I’ve been working since I was (almost) 14 years old. I started a little before my 14th birthday. My first job was at the soda fountain in a Sommers Rexall Drug Store in the Stadium Shopping Center in Beaumont Texas. Grandma got me that job. I wore a white uniform dress. My grandmother gave me an old one of hers which I altered to fit me – more or less. She was several inches shorter and quite a bit wider than my almost 14, going on 20 self. That was the summer I was sprouting up and blooming out in new places.
The drugstore was right next to a barber college. Everyday day at lunch the guys from the barber college would come over, line up in the counter seats and order sandwiches and ice cream sodas. They were a rough-around-the-edges bunch of “older” guys.
Ice cream was stored in large five gallon buckets in a counter-high freezer. Leaning over and scooping from the bottom of the bucket hiked up my uniform and gave the guys something to focus on in the mirror that lined the soda fountain wall behind me. There was a big uptick in ice cream sales that summer at the Rexall.
After I realized what was going on, I became self-conscious and started coming to work and going straight to the back to wash dishes instead of waiting on customers. I did this for several days and got away with it until the much older black woman, Ms. Evelina, who worked in the kitchen told me I couldn’t any more. My feelings were hurt but when I told my grandmother she explained that the woman who worked in the kitchen couldn’t come out of the kitchen to wait on customers. Because she was black. So when it was just the two of us I had to wait on the customers. I knew that was wrong and felt bad I’d stepped on Ms. Evalina’s toes, so I went back to work waiting on customers. Even more self conscious than before.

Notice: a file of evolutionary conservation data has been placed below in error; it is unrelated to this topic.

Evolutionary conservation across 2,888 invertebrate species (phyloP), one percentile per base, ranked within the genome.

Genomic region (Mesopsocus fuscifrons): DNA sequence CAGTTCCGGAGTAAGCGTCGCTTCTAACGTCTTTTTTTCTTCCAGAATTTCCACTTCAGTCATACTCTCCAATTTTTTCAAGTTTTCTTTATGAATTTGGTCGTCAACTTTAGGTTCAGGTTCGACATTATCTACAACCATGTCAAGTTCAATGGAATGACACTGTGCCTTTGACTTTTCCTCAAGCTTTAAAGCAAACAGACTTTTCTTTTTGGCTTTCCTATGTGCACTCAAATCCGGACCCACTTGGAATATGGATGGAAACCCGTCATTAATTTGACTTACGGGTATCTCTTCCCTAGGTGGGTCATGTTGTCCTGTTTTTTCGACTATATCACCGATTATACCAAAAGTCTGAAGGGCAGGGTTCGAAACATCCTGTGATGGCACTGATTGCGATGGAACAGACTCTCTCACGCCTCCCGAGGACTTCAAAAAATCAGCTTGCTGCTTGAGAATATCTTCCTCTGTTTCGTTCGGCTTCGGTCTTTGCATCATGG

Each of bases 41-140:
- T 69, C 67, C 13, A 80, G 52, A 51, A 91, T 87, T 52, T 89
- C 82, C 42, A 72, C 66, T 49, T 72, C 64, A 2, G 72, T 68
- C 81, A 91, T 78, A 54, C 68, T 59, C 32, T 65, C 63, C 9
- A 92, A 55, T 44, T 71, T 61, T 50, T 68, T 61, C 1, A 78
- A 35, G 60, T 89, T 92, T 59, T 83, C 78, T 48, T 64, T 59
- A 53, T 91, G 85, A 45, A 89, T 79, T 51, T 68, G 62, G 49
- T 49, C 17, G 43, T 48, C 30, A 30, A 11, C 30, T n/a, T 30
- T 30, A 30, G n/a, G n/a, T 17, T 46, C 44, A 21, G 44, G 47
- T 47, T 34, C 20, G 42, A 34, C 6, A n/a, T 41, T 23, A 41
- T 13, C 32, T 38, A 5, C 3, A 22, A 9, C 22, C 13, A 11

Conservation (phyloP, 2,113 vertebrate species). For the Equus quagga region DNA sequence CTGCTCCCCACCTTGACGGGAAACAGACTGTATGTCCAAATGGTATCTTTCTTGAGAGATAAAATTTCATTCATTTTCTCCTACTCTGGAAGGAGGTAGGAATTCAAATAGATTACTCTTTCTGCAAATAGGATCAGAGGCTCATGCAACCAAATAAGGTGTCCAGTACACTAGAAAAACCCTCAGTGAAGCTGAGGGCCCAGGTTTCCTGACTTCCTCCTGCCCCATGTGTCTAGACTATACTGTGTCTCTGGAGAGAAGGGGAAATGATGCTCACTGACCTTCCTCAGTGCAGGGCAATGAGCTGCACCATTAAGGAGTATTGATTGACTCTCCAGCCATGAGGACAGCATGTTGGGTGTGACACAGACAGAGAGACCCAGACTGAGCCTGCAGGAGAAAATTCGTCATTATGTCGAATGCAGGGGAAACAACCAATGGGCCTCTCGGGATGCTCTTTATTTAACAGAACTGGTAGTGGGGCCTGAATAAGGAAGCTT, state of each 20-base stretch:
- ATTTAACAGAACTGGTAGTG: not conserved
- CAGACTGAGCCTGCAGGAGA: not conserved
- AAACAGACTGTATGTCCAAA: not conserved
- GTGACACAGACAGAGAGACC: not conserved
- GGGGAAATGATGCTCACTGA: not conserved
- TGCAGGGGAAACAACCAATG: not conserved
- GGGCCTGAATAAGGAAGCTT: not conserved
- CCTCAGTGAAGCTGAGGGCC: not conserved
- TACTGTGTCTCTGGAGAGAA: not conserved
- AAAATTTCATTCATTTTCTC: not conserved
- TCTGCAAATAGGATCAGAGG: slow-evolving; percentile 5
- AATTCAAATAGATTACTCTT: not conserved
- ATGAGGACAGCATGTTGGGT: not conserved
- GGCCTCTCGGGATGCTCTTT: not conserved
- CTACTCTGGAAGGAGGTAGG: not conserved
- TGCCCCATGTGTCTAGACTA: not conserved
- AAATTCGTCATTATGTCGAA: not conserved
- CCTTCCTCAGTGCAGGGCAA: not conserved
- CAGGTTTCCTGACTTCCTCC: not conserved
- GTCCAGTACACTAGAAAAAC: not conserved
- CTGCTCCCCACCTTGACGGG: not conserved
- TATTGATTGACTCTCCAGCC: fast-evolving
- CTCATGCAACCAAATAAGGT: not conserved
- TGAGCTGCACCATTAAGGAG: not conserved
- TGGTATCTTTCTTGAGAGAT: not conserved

I grew to accept that nasty jokes and snickers and invitations and innuendos and racism were just a part of work. You went in, did your job, grateful for the counter between you and the creeps. And grateful for the paycheck. Thirty-five cents an hour.
This was 1968.
I started calculating how to get myself into a position to not have to deal with nasty jokes and unwelcome invites and not to have to accept people relegated to a role because of race. I had no idea how to go about escaping all that, but I thought geographic adjustment might be a part of the answer. I left Beaumont at 18.
In my early twenties I went back for a few weeks in the summer to work in a children’s home and stayed with my grandmother. She had a real hissy fit when she “found” a Ms. Magazine in my suitcase. I heard her on the phone with her church lady friend, Edna. (Which she always pronounced “Edner”) “She’s a hippie now and she’s got that ole M.S. (spelled out) magazine with her”. A “libber” too!
All my grandmother’s ideas about morality came from her Baptist church and the Sunday night Billy Graham broadcast which aired before or after “Heehaw” and “The Grand Ole Opry”. All right before the Lawrence Welk Show. My grandmother wanted me to be saved by Billy, look like the Andrews Sisters, and bring home someone pastel like the Everly Brothers. I was channeling Janis, looking for Jimi, reading Ms. and Be Here Now.
We were a bit incompatible as roomies.
*pic – my Grandmother on right. I’m not in this one.
© Angela Blanchard